More than 200 years ago, mysterious stone balls began to be unearthed in the UK. These oddly geometric stones date back to the Neolithic period, approximately 5,000 years ago. With the majority appearing in Aberdeen, Scotland, the now 500-strong collection has been found in Ireland, England, and even Norway.
Made from various types of stone including sandstone and granite, with one even being coated in a black fish-based paste, the balls in the collection all share remarkable similarities despite their relative geographical spread.
While their uniform size measures around 70 millimeters (2.75 inches) in diameter, with the exception of a larger collection measuring 114 millimeters (4.5 inches), the balls all display varying degrees of workmanship.
They all feature between three and 160 projectile knobs or disks, with six being the most common. Some of them feature distinctly decorative engravings of circles and swirls, while others are left blank. It’s believed the stones will have taken several years to carve, with some of the more intricate pieces even taking multiple generations.
One of the most intricate, well preserved, and well-known pieces is the Towie ball.
The Towie ball
Measuring approximately 73 millimeters (2.87 inches) and weighing 500 grams (17.6 ounces), the Towie ball gets its name from its place of discovery on the slopes of Glaschul Hill, Towie, Scotland.
Donated to the then-named National Museum of Antiquities of Scotland in 1860 on behalf of farmer James Kesson, the ball features four prominent disks, three of which are intricately carved and the fourth blank.
While the fourth blank disk has led many to believe the engravings on the ball are unfinished, there are theories surrounding the use of the Towie stone that suggest this was intentional and meant to be used as the ball’s base.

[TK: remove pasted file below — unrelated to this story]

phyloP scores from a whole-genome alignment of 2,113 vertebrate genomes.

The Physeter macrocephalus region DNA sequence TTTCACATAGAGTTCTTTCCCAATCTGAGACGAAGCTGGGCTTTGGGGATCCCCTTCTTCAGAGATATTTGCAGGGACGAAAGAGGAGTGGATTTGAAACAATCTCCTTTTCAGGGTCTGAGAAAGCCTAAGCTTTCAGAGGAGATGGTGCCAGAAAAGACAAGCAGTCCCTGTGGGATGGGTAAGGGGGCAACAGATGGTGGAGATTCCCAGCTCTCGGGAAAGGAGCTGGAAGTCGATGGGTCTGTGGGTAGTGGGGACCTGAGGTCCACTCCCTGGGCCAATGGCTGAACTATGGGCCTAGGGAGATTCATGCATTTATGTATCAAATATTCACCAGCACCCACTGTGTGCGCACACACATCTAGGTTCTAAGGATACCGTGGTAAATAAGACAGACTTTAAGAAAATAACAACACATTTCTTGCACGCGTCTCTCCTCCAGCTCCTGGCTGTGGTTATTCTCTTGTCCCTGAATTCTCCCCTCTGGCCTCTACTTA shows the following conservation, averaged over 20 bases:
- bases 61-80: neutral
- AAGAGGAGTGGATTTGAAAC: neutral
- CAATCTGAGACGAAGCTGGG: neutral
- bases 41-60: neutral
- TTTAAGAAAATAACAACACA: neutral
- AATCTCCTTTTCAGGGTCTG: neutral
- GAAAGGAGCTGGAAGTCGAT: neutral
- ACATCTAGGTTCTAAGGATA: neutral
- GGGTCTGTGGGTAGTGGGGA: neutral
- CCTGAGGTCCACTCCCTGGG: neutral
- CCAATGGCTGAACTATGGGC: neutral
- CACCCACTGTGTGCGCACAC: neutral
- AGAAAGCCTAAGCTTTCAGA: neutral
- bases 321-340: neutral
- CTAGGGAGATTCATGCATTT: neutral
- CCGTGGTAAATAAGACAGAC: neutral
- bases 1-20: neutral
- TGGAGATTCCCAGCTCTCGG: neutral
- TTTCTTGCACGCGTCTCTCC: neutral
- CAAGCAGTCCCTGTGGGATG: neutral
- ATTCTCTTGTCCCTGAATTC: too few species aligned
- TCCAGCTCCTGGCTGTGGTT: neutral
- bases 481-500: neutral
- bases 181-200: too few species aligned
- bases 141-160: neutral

Rock art in Achnabreck, roughly 200 miles from Towie, features a cup in which a ball with the Towie ball’s properties fits. The engravings around the cup are thought to be part of a prehistoric sundial or lunisolar calendar, whereby pouring water or oil over the ball fills the rivets in the rock and reflects the sun and moon’s light.
The exact use of the Towie ball and all the other stones in the collection, however, is still widely speculated.
The Towie stone is now held at the National Museums Scotland, where they have created a 3D virtual model that enables viewers to see intricate details of the ball from anywhere in the world. The model is so detailed, in fact, that it has enabled researchers to notice intricate carvings that were not spotted under real-world observation.
Theories surrounding their use
As with the Towie ball, there are theories around the entire collection being a form of timekeeping for the people of the Neolithic. Acting as the equivalent of a modern wristwatch, their polished appearance may have been used as a form of portable spherical sundial.
Some theories also point to the religious beliefs that farming communities held at the time, focusing on times of the year like winter and summer solstice. This again points to their use as lunisolar and tidal calendars that may have helped communities detect seasonal changes.
The symbols engraved on some of the stones may have also related to the religious and ceremonial uses for the balls. With highly intricate and time-consuming construction, it’s thought the pieces would be considered very valuable and precious, and may have been used specifically for religious or spiritual ceremonial practices.
Similarly, the value these items held could have meant they were used as a status symbol, owned by the most wealthy and powerful members of the community.
There are, however, many theories that point to a more practical use of the stones. Some believe they may have been used as weighing scales for transactional purposes, which would explain their abundance.
Some suggest they may have been used in a form of ancient throwing game, or even shot from a sling as a form of blunt-force weaponry, although there’s no physical evidence on the stones that show the expected wear and tear these activities would undoubtably have.
Any assumptions of the use of these unusual stones will always be tentative, as the communities using them hadn’t yet learnt to write, meaning there’s no written record. The remarkably good conditions of all the stones in the collection, however, shows they were once cherished by their communities.